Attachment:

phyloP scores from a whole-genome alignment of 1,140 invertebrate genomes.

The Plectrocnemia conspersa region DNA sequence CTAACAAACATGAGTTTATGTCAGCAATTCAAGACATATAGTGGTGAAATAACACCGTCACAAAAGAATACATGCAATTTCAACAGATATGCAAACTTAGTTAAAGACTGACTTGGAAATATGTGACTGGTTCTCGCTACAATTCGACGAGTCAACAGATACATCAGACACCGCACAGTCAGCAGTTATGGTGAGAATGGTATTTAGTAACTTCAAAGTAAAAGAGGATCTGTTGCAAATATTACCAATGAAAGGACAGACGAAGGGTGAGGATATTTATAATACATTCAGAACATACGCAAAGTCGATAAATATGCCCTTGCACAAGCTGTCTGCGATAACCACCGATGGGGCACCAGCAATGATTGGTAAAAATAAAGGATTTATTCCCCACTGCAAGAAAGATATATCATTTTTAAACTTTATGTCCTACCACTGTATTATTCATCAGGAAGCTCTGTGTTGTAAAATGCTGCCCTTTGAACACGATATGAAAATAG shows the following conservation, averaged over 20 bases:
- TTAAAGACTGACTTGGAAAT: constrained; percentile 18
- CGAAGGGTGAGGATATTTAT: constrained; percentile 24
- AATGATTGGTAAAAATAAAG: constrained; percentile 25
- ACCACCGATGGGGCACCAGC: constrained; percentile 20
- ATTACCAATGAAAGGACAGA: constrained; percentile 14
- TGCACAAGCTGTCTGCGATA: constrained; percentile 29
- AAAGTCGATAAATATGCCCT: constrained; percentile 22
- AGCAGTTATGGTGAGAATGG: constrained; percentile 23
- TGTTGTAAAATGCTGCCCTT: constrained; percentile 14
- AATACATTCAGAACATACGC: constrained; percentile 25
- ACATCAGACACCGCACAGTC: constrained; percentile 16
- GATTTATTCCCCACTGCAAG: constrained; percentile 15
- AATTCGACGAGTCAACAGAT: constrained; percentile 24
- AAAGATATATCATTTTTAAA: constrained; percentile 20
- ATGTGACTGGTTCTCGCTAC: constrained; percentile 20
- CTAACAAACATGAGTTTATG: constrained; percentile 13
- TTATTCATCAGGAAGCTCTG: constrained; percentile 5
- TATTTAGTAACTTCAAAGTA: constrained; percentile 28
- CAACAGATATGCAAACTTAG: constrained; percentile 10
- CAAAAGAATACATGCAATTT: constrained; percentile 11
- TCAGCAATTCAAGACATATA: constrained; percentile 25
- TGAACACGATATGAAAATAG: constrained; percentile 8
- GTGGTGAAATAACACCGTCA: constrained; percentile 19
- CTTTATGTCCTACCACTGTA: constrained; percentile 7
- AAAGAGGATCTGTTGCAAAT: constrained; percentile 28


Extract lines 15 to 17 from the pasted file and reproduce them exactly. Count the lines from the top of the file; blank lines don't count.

- AATTCGACGAGTCAACAGAT: constrained; percentile 24
- AAAGATATATCATTTTTAAA: constrained; percentile 20
- ATGTGACTGGTTCTCGCTAC: constrained; percentile 20